It’s a classy, frequently moving, always provocative collaboration and one of Hiatt’s finest efforts which, considering his extensive catalog, is saying plenty.
Even on paper, this is an intriguing combination. Not just because of the pairing of two titular roots / Americana troupers, but the added third entity that’s integral to the project; Nashville’s famous RCA Studio B, where this captivating meeting of minds was recorded.
Being aware of the history of that room is as vital as understanding the importance of this partnership. Both singer/songwriter John Hiatt and Dobro legend Jerry Douglas (advance notes cite his contribution on 1500 recordings) have been making music for decades – all the while, icons such as Willie Nelson, Waylon Jennings, Dolly Parton and Elvis Presley have waxed hits within the studio’s confines.
The result is a dozen fresh and inspired Hiatt songs played by Douglas and his gifted group, fresh off a Grammy nomination for 2017’s hot-wired instrumental country-jazz fusion venture What If. Hiatt has been busy too, cranking out five discs of invigorating and incisive roots folk/rock since 2010. The concept of these experienced and talented music makers interacting with one mother is a mouthwatering proposition and, perhaps not surprisingly, the results justify the anticipatory promise.
Dobro master Douglas, who also produces, is commonly associated with the bluegrass genre - that’s not what is heard here. Although there are no drums – an unusual premise for Hiatt, whose own band typically rocks out - these tunes crackle with playing that’s so tough and tight, you won’t miss a beat. The chugging, J.J. Cale-styled swamp of ‘Little Goodnight’, the driving ‘Keen Rambler’ and the pulsating ‘Long Black Electric Cadillac’ feel like rockers that are all the more relaxed for having that slightly stripped-down sound.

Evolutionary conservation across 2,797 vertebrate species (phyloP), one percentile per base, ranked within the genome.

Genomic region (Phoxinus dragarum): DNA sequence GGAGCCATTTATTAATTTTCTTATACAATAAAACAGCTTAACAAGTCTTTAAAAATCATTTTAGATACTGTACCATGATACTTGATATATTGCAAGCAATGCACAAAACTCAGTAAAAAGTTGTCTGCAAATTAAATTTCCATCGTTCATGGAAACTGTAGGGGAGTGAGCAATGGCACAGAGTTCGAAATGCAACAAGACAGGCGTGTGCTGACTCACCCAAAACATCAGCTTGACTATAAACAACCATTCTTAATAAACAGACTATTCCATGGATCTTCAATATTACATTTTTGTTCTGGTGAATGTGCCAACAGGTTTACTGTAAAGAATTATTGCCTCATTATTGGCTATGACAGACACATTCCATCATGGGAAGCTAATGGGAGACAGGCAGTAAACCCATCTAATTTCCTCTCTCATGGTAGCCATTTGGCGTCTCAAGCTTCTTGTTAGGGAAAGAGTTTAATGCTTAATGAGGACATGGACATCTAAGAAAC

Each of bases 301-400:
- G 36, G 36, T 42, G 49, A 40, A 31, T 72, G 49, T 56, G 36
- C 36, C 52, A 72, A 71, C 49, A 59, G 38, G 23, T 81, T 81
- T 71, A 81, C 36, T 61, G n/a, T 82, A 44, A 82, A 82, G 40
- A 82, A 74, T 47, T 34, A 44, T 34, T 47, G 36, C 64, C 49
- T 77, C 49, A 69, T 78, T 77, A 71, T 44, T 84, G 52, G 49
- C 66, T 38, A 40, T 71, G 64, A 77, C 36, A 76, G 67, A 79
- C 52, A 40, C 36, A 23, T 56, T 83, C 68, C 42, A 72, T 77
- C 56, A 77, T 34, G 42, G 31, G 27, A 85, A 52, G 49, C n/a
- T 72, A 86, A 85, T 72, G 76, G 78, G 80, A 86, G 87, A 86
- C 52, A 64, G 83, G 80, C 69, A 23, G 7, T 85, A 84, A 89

Hiatt, whose voice was a little ragged through 2017’s The Eclipse Sessions, may not have the force of his prime years, but it’s certainly stronger and more flexible than on the previous release. He’s in fine form on the bluesy ‘Mississippi Phone Booth’, taking the identity of a guy seemingly on the run and calling his girlfriend, desperate to connect; “Heart pounding through my t-shirt / Pumping change in a call to you / Mississippi phone booth / Operator could you get me through”.
Hiatt’s ballads that dominate the proceedings are some of his finest in years, helped enormously by Douglas’ alternately sweet and salty work balancing the singer’s gruff yet often tender vocals. Hiatt’s intensely personal reflection on the circumstances surrounding his brother’s suicide at age 21 on ‘Light of the Burning Sun’ is heart wrenching – made all the more touching with the Douglas band’s melancholy accompaniment. On the bittersweet ‘Changes in My Mind’, Hiatt takes the voice of the protagonist leaving a romance that went bad; “I'm sleeping in a fog and I'm driving a dirty car / Through the nightmares in my mind / I'm hitting all the puzzle pieces / Of the lifetimes you and I have left behind”.
There’s a beautiful and vibrant sense of space to these performances, as if the players and Hiatt are of a single mind. Douglas, who solos often but never hogs the spotlight, responds to Hiatt’s lyrics with a vulnerability implied by the album’s title. It may be a one-off for both of these busy musicians, but Leftover Feelings is a unique alliance that could prove additionally fruitful if followed up with more of what’s here. It’s a classy, frequently moving, always provocative collaboration and one of Hiatt’s finest efforts which, considering his extensive catalog, is saying plenty.
You never know, maybe the spirits in Studio B helped a little too.